The prices in the squares are in their normal range in Norway and therefore camping is a very popular as well as inexpensive way to travel around the country. By the way, it is not uncommon to pay different prices depending on the pitch, depending on how attractive the location or the view is. The first line directly at the Geirangerfjord then costs more than if you are a little further back and without fjord views.  

In 2012, the well-known Campingcard Scandinavia was replaced by the Camping Key Europa. This Campingcard is valid throughout Europe and offers some advantages and simplified check-in on some places in Norway. You can get them either directly on the campsites, at the ADAC or on the Internet at It costs 16 euros (for the whole family) or for ADAC members only 12 euros a year and offers various discounts ( overview also on the homepage ) and a liability insurance.

First and important: There is no right or right to stand or camp in Norway. The often quoted universal right applies in this regard only for hikers and camping - not for motorized vehicles, so campers or similar variants. Since in 1957, when the everyman's right was precisely defined and written down, there were simply no motorhomes in the present form, it is simply not regulated and therefore remains a gray area until today .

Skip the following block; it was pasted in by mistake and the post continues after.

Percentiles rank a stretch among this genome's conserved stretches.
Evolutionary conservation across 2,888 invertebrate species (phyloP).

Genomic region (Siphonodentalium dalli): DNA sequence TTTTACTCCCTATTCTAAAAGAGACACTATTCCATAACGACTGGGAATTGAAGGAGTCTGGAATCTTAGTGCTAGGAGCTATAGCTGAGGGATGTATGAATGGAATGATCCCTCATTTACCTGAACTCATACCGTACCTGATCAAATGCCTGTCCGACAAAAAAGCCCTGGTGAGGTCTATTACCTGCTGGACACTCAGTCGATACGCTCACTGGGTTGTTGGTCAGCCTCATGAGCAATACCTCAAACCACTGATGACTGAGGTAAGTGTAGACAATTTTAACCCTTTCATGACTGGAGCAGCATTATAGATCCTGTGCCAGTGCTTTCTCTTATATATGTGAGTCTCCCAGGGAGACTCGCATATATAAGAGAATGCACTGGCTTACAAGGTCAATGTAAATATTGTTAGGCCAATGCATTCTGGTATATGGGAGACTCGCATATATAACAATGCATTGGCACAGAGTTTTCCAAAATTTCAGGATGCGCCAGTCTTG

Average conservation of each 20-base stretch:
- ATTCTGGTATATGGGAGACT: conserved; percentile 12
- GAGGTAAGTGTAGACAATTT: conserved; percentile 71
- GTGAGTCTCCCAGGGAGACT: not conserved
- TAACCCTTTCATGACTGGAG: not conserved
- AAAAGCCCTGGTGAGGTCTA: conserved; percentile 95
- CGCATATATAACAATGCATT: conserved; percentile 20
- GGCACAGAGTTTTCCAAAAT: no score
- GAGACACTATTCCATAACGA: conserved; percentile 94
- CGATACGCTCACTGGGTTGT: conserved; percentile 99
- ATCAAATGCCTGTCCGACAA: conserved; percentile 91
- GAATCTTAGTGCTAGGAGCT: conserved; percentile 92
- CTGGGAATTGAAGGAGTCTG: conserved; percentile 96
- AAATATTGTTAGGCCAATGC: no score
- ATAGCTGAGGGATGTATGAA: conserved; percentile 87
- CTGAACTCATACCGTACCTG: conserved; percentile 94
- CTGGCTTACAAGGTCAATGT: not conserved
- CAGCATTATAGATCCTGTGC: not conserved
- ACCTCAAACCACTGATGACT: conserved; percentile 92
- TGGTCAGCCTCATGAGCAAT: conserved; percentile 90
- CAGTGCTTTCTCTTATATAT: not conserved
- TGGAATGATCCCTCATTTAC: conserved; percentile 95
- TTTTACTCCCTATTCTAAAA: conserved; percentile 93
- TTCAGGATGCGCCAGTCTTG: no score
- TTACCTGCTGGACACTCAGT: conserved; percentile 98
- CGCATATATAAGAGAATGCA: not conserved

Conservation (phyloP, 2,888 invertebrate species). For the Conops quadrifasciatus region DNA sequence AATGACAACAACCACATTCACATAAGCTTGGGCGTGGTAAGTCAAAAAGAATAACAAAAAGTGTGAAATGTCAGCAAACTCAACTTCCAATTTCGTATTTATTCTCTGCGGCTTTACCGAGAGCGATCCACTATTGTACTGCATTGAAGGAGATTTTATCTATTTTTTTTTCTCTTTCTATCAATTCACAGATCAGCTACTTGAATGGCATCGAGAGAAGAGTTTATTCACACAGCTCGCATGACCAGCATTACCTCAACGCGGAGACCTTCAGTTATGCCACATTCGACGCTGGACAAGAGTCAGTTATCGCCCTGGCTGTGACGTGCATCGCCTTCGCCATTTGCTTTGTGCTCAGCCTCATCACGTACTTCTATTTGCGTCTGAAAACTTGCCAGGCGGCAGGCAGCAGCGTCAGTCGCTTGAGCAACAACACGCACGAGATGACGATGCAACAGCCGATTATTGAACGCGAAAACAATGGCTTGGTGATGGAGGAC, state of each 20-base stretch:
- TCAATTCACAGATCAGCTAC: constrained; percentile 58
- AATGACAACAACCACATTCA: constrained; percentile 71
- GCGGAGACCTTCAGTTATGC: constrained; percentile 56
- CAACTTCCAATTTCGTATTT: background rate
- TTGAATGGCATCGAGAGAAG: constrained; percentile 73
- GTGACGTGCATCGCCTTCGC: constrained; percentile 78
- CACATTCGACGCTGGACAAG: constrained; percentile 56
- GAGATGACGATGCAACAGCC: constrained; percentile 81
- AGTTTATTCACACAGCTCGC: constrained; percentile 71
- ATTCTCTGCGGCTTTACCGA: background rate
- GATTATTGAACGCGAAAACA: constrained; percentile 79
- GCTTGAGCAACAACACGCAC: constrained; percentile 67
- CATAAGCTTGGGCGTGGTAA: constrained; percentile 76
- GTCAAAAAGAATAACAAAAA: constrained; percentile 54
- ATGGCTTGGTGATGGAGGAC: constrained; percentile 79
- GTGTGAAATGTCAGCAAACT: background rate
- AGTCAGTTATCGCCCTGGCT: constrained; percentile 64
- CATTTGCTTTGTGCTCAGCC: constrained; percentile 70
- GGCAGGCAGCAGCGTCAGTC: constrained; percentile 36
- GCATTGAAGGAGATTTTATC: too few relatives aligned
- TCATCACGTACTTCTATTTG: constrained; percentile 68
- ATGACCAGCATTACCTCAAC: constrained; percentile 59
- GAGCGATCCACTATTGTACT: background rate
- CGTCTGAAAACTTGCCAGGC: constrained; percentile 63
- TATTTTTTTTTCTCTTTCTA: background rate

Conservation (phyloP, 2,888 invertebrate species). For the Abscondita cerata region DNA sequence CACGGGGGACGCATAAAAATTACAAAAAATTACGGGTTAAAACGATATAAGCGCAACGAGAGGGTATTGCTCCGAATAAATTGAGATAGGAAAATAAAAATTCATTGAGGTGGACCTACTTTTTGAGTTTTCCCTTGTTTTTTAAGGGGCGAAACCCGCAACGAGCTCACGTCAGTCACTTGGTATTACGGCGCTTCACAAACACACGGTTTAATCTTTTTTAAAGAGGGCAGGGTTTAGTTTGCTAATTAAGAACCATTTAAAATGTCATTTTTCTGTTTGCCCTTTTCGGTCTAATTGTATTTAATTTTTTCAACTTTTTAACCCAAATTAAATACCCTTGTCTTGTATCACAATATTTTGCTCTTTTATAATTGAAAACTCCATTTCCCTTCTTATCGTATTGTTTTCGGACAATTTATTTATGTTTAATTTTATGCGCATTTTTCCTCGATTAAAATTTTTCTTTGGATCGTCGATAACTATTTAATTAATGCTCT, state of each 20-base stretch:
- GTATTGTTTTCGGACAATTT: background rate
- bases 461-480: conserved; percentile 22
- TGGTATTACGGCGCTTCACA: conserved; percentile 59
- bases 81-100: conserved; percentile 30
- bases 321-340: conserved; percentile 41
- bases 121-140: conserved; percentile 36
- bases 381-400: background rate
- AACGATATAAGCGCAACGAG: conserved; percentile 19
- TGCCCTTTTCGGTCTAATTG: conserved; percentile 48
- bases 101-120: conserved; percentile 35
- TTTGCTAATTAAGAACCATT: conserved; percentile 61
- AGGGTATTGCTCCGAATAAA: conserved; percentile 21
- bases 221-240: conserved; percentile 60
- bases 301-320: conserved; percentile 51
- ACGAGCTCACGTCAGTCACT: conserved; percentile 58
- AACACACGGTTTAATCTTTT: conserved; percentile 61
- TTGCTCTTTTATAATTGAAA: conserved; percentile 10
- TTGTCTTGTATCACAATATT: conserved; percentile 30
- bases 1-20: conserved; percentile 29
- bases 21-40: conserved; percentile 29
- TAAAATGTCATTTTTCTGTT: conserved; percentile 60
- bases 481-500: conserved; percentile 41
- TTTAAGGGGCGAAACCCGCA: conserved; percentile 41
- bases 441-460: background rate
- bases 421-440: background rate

Free standing in Norway - incredibly beautiful and often tolerated

Also in Norway this topic is discussed again and again and just with an increasing tourism must and will probably soon be a novella and thus a clear regulation. If you want to read or know more about it, we recommend our detailed contribution to the Norwegian universal right.